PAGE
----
There is a growing body of literature on the uniqueness of the lipid profile in patients with PBC with hypercholesterolemia. Higher HDL concentrations, decreased harmful lipoprotein(a) concentrations, increased protective LpA-I, adiponectin, resistin and leptin concentrations have been observed.17,20,24,26,27,31 While this lipid profile is certainly dynamic and evolves with the progression of PBC, there is evidence to suggest that the specific lipid profile in PBC may have lower atherogenicity than in patients with hypercholesterolemia without PBC (Fig. 2). This may explain the lack of an obvious correlation between hypercholesterolemia and cardiovascular disease in PBC patients compared to the general population. Further research into lipid profiles in PBC patients may yield important findings in lipid metabolism and anthogenesis that will not only help PBC patients but possibly non-PBC patients with hypercholesterolemia.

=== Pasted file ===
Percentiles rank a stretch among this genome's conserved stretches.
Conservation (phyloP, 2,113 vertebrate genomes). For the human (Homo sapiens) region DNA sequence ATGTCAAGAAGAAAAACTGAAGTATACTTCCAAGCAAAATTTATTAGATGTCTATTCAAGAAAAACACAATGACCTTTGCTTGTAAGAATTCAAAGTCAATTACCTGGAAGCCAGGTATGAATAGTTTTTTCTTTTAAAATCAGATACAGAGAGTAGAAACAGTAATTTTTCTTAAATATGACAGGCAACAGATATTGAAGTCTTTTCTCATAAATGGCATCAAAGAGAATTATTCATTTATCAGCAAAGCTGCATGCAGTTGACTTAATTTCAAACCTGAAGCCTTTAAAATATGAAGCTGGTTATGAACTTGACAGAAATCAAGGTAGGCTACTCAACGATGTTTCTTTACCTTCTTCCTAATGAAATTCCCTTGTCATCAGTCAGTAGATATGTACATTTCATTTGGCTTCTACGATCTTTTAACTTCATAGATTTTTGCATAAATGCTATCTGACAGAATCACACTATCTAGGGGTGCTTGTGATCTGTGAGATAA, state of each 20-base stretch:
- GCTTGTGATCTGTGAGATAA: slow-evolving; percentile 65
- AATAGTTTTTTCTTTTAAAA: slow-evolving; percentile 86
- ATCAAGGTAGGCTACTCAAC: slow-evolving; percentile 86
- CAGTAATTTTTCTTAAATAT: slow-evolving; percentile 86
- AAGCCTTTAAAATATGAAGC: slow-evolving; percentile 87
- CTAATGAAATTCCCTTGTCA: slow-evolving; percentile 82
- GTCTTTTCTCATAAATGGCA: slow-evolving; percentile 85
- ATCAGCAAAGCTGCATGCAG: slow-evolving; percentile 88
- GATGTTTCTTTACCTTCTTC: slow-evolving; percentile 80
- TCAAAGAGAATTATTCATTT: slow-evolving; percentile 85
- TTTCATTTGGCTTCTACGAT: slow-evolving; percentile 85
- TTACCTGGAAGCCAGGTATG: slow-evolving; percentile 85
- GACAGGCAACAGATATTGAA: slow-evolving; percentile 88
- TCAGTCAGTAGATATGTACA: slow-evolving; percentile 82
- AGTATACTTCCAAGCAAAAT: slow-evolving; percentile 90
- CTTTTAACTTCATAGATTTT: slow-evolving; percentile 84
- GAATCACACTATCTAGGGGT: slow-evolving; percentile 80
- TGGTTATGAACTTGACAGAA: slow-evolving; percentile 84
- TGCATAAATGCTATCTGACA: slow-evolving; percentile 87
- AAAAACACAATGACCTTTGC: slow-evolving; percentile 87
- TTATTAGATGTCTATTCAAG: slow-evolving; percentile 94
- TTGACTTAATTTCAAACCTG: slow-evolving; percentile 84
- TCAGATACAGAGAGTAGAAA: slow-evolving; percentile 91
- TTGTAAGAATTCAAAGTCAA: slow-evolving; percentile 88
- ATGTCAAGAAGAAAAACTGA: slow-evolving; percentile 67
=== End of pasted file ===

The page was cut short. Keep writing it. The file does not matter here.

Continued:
Factors contributing to possible decreased anthogenesis in PBC patients with hypercholesterolemia compared to non-PBC patients with hypercholesterolemia.
Fig. 2.  Factors contributing to possible decreased anthogenesis in PBC patients with hypercholesterolemia compared to non-PBC patients with hypercholesterolemia.

Abbreviation: PBC, primary biliary cholangitis.